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St Giles and St George

Joseph: How Faith and Character are formed
Abundance and Famine – Week 4
Sermon Date: June 24th
Sermon Reading: Genesis 41:1-40

 

Icebreaker

Q1 - Think back over the history of your country, your childhood family, and yourself. What times of abundance and famine can you remember? 
Q2 - Was the abundance/famine in financial terms? What other types of 'famine' can you remember? (emotional; security; cultural)
Q3 - Can you remember anything from last Sunday's sermon that struck you?


Introduction

We have followed Joseph through his indulged childhood; the hatred engendered in his brothers; their 'solution' to him as a problem; slavery and transportation; servitude; recognition of his qualities; being the object of a lying woman's sexual desire; injustice; imprisonment.
But in ch 39.v2, 3, 21  etc we read about another development in his life.
Q4 - How would you describe this?  Do you think this was a new feature, or a remembering of his past life?
Chapter 40 describes a developing gift. 
Q5 - What sorts of gifting have you experienced in your Christian growth?


Study

Please read Genesis 41:1-40 

Verses 1-13 set the scene for the rest of Joseph's life and work. 
Q6 - Looking back, can you think of something that happened to you, which 'equipped' you for your future?

Pharaoh was an unlikely player in God's plan to save the Children of Israel, but he needed Joseph to make it work. (v. 14) Joseph was born into indulgence and favouritism. He has been stripped of it all and imprisoned for two years. 
Q7 - What has helped him through it all?  (Look into Gen. 39.21-23)
Q8 - After those two years, he suddenly finds himself summoned from a cell into the presence of the Pharaoh.  How easy have you found it to transition from a state of 'famine' to a state of 'abundance' or vice versa? Which way round was easier for you? 
Q9 - (Look into v. 15) What was Joseph's response to Pharaoh's compliments? 
Q10 - Looking back at your times of abundance, have you attributed them to God's grace, or seen them as just part of the 'ups and downs' pattern of life?

Q11 - Ironically, Joseph's 'abundance and famine' phases have led him to this point, where he will be dealing with abundance and famine on a huge scale. Do you have any such experience?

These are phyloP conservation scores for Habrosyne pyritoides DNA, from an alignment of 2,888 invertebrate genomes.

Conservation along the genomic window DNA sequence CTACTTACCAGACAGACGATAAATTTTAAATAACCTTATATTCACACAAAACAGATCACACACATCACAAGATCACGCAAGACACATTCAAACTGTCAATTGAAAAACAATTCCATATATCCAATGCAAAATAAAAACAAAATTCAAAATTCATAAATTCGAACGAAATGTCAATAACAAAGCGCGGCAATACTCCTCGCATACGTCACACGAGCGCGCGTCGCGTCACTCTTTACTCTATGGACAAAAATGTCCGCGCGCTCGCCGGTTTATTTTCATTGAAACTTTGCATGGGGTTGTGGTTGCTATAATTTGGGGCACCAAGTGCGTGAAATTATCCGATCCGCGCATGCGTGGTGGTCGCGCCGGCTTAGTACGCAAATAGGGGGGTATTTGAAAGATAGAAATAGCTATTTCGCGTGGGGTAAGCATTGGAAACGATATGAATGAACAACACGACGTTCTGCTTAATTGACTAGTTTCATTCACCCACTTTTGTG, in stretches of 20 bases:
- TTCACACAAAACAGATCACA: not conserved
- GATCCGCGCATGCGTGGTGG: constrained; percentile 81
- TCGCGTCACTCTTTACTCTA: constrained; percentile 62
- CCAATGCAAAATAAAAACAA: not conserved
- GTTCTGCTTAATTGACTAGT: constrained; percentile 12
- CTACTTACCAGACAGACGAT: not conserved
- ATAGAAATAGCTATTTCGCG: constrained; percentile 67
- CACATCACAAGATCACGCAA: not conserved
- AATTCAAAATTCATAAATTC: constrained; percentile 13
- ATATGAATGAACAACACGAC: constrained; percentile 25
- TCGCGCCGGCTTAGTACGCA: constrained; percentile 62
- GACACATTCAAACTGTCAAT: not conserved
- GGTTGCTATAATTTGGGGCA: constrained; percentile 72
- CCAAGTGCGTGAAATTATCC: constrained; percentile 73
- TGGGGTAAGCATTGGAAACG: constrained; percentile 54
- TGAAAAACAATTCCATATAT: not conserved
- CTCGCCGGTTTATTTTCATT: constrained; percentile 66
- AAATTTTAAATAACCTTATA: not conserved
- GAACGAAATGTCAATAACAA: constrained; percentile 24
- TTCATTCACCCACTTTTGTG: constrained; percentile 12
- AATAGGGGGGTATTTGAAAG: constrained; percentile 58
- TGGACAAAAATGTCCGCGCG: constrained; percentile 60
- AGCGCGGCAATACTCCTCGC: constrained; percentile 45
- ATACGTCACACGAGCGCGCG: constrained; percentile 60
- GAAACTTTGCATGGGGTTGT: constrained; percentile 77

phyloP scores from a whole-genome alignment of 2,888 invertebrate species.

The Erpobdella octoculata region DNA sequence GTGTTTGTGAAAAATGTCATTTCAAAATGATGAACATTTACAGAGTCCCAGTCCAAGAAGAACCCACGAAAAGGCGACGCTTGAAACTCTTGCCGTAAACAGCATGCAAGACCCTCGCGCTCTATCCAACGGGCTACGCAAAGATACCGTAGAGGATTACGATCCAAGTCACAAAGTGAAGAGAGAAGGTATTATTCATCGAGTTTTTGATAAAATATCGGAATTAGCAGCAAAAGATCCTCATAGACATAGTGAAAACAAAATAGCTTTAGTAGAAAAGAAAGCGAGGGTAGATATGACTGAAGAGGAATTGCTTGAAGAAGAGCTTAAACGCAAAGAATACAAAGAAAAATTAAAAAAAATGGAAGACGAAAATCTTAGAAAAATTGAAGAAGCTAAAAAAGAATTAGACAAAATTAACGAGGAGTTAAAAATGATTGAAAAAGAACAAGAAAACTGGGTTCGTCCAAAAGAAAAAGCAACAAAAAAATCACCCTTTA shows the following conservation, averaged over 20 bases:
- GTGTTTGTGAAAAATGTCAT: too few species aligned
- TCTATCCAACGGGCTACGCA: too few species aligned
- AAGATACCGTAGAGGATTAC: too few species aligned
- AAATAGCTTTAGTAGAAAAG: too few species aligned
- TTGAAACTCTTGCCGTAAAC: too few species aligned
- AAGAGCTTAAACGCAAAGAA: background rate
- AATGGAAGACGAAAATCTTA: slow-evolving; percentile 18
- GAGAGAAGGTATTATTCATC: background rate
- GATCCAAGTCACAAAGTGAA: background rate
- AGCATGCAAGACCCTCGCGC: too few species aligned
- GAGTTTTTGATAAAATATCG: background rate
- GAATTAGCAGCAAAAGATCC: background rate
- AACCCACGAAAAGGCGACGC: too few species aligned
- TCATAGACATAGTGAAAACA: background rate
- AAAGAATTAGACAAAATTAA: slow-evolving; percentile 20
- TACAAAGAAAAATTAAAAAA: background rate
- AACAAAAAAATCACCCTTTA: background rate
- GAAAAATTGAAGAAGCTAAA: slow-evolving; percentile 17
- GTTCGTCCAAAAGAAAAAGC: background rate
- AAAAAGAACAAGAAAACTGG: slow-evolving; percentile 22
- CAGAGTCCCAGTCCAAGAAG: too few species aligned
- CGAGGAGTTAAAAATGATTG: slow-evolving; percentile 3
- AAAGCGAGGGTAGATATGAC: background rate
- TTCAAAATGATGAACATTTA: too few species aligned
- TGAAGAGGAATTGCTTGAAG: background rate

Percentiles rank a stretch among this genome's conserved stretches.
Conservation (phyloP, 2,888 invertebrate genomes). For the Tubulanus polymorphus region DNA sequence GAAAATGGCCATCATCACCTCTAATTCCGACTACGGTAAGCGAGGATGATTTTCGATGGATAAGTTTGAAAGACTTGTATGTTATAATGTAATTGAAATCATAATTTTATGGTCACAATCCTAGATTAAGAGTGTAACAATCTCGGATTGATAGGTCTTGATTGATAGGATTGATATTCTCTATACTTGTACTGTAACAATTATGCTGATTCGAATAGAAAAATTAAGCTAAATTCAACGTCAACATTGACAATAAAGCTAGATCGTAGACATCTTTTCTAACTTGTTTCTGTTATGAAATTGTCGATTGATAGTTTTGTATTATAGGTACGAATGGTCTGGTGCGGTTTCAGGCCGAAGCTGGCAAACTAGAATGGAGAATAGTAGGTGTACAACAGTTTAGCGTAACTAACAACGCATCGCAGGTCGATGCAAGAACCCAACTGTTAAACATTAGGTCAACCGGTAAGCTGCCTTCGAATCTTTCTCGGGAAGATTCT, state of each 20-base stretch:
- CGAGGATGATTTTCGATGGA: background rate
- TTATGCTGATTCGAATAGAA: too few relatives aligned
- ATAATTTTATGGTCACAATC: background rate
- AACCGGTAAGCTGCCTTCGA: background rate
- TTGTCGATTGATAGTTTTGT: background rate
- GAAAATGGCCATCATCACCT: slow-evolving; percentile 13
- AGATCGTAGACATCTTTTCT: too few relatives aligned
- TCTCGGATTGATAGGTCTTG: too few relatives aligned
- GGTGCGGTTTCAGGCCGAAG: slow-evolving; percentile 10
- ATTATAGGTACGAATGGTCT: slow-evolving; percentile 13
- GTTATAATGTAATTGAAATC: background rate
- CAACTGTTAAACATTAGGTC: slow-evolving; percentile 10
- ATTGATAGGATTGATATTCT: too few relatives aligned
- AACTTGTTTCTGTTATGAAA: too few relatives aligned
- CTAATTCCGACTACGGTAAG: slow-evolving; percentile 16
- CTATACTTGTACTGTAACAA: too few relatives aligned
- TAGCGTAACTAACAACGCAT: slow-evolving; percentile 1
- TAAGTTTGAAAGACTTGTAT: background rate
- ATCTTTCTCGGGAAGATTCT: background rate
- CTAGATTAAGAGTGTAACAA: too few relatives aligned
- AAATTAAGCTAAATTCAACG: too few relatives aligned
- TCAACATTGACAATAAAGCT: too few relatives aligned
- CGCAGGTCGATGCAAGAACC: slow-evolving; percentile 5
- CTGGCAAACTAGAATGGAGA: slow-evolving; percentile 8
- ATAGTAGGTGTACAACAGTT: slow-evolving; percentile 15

Q12 - God's interpretation of the dream to Joseph carries more than just an explanation.  Knowing what's coming is a useless gift on its own. V. 33 and the following passage show us the purposes of prophesies such as this. Discuss them together. 
Q13 - (v. 37) What effect did all this have on Pharaoh and his servants?
Q14 - (v. 39-40) What effect did all this have on Joseph?
Q15 - How can this pattern of changing 'fortunes' be seen in the life of Israel? Is it always attributable to sin/righteousness? 


Action

Consider some of these questions:

What are my emotional reactions to changes from abundance to famine, and the reverse?
Is my behaviour always a direct stimulus for the change, or do some things just happen to us in life?
In the light of this story, what attitudes might help me react better to such changes?
How can I use my 'abundance' to help those going through 'famine'?
How can I use my 'famine' to learn more of God and draw closer to him?


Hints

Joseph's role in saving Egypt from famine also saved his own nation, -the one God chose to use for his purposes of salvation.   This was a colossally significant event.
Abundance and famine are extreme conditions of life and accepting and dealing with them are part of Christian maturity. This is especially seen in terms of our 'spiritual' lives.  Dry times can be sources of growth as well as the 'high's of the spiritual life.


 


Christine Bailey, 23/06/2018


Article printed from www.sgsgashtead.com at 20:13 on 14 October 2019